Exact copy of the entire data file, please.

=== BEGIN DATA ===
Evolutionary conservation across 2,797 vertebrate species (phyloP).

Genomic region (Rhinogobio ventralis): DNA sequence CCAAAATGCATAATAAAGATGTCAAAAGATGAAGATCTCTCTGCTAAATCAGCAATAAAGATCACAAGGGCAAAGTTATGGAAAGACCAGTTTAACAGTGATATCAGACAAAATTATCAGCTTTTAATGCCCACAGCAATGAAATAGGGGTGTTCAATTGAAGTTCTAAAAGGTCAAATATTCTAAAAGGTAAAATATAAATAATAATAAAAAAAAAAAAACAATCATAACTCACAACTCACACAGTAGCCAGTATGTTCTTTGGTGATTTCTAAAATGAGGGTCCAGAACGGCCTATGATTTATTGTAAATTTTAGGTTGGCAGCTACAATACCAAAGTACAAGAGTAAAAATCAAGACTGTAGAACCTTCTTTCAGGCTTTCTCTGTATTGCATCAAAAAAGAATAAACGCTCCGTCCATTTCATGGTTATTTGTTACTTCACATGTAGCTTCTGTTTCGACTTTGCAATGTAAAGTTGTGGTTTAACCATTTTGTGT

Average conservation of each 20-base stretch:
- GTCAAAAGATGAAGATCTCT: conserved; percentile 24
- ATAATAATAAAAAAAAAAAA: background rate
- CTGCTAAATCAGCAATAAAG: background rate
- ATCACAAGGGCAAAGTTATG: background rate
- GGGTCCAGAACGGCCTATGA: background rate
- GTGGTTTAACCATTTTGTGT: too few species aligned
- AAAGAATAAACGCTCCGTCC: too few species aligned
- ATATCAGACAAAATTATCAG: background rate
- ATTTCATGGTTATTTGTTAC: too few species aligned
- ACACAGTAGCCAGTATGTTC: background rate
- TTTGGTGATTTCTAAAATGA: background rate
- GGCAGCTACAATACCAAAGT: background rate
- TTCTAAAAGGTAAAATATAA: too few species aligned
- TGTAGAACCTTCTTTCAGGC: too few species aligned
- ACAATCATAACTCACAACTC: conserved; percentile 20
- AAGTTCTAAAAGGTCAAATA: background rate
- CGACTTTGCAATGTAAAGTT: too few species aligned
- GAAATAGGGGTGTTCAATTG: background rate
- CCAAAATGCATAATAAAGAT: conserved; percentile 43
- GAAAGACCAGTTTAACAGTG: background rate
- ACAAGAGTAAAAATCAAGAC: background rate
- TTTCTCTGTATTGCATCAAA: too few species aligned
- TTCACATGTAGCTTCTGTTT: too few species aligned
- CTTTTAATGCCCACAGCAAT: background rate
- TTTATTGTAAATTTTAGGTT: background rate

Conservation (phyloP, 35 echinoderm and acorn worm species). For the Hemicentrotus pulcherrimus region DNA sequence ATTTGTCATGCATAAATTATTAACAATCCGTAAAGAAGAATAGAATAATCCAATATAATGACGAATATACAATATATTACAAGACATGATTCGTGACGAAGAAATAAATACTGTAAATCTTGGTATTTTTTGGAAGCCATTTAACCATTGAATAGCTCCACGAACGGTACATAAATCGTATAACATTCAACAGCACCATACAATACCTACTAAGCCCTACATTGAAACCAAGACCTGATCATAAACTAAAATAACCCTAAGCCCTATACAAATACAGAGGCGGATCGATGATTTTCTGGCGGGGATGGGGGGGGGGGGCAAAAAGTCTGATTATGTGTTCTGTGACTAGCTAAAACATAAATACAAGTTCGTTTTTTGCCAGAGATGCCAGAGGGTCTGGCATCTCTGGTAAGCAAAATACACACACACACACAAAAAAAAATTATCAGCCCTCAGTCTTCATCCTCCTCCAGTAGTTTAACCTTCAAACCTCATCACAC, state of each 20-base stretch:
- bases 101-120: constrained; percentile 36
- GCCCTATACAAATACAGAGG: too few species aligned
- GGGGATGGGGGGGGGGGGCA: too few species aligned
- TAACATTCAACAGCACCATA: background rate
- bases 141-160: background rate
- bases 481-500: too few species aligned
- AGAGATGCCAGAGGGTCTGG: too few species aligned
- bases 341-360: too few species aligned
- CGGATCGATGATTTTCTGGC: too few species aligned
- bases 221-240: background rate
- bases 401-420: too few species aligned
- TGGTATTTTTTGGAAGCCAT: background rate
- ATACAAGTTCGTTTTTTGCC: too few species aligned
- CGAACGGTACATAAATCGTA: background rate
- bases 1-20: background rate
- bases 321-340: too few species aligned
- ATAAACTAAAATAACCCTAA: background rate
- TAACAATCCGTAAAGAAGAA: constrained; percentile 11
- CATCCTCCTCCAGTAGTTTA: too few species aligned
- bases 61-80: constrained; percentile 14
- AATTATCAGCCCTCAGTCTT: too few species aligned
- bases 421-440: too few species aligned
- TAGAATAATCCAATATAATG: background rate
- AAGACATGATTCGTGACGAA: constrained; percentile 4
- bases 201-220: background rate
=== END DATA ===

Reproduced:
Evolutionary conservation across 2,797 vertebrate species (phyloP).

Genomic region (Rhinogobio ventralis): DNA sequence CCAAAATGCATAATAAAGATGTCAAAAGATGAAGATCTCTCTGCTAAATCAGCAATAAAGATCACAAGGGCAAAGTTATGGAAAGACCAGTTTAACAGTGATATCAGACAAAATTATCAGCTTTTAATGCCCACAGCAATGAAATAGGGGTGTTCAATTGAAGTTCTAAAAGGTCAAATATTCTAAAAGGTAAAATATAAATAATAATAAAAAAAAAAAAACAATCATAACTCACAACTCACACAGTAGCCAGTATGTTCTTTGGTGATTTCTAAAATGAGGGTCCAGAACGGCCTATGATTTATTGTAAATTTTAGGTTGGCAGCTACAATACCAAAGTACAAGAGTAAAAATCAAGACTGTAGAACCTTCTTTCAGGCTTTCTCTGTATTGCATCAAAAAAGAATAAACGCTCCGTCCATTTCATGGTTATTTGTTACTTCACATGTAGCTTCTGTTTCGACTTTGCAATGTAAAGTTGTGGTTTAACCATTTTGTGT

Average conservation of each 20-base stretch:
- GTCAAAAGATGAAGATCTCT: conserved; percentile 24
- ATAATAATAAAAAAAAAAAA: background rate
- CTGCTAAATCAGCAATAAAG: background rate
- ATCACAAGGGCAAAGTTATG: background rate
- GGGTCCAGAACGGCCTATGA: background rate
- GTGGTTTAACCATTTTGTGT: too few species aligned
- AAAGAATAAACGCTCCGTCC: too few species aligned
- ATATCAGACAAAATTATCAG: background rate
- ATTTCATGGTTATTTGTTAC: too few species aligned
- ACACAGTAGCCAGTATGTTC: background rate
- TTTGGTGATTTCTAAAATGA: background rate
- GGCAGCTACAATACCAAAGT: background rate
- TTCTAAAAGGTAAAATATAA: too few species aligned
- TGTAGAACCTTCTTTCAGGC: too few species aligned
- ACAATCATAACTCACAACTC: conserved; percentile 20
- AAGTTCTAAAAGGTCAAATA: background rate
- CGACTTTGCAATGTAAAGTT: too few species aligned
- GAAATAGGGGTGTTCAATTG: background rate
- CCAAAATGCATAATAAAGAT: conserved; percentile 43
- GAAAGACCAGTTTAACAGTG: background rate
- ACAAGAGTAAAAATCAAGAC: background rate
- TTTCTCTGTATTGCATCAAA: too few species aligned
- TTCACATGTAGCTTCTGTTT: too few species aligned
- CTTTTAATGCCCACAGCAAT: background rate
- TTTATTGTAAATTTTAGGTT: background rate

Conservation (phyloP, 35 echinoderm and acorn worm species). For the Hemicentrotus pulcherrimus region DNA sequence ATTTGTCATGCATAAATTATTAACAATCCGTAAAGAAGAATAGAATAATCCAATATAATGACGAATATACAATATATTACAAGACATGATTCGTGACGAAGAAATAAATACTGTAAATCTTGGTATTTTTTGGAAGCCATTTAACCATTGAATAGCTCCACGAACGGTACATAAATCGTATAACATTCAACAGCACCATACAATACCTACTAAGCCCTACATTGAAACCAAGACCTGATCATAAACTAAAATAACCCTAAGCCCTATACAAATACAGAGGCGGATCGATGATTTTCTGGCGGGGATGGGGGGGGGGGGCAAAAAGTCTGATTATGTGTTCTGTGACTAGCTAAAACATAAATACAAGTTCGTTTTTTGCCAGAGATGCCAGAGGGTCTGGCATCTCTGGTAAGCAAAATACACACACACACACAAAAAAAAATTATCAGCCCTCAGTCTTCATCCTCCTCCAGTAGTTTAACCTTCAAACCTCATCACAC, state of each 20-base stretch:
- bases 101-120: constrained; percentile 36
- GCCCTATACAAATACAGAGG: too few species aligned
- GGGGATGGGGGGGGGGGGCA: too few species aligned
- TAACATTCAACAGCACCATA: background rate
- bases 141-160: background rate
- bases 481-500: too few species aligned
- AGAGATGCCAGAGGGTCTGG: too few species aligned
- bases 341-360: too few species aligned
- CGGATCGATGATTTTCTGGC: too few species aligned
- bases 221-240: background rate
- bases 401-420: too few species aligned
- TGGTATTTTTTGGAAGCCAT: background rate
- ATACAAGTTCGTTTTTTGCC: too few species aligned
- CGAACGGTACATAAATCGTA: background rate
- bases 1-20: background rate
- bases 321-340: too few species aligned
- ATAAACTAAAATAACCCTAA: background rate
- TAACAATCCGTAAAGAAGAA: constrained; percentile 11
- CATCCTCCTCCAGTAGTTTA: too few species aligned
- bases 61-80: constrained; percentile 14
- AATTATCAGCCCTCAGTCTT: too few species aligned
- bases 421-440: too few species aligned
- TAGAATAATCCAATATAATG: background rate
- AAGACATGATTCGTGACGAA: constrained; percentile 4
- bases 201-220: background rate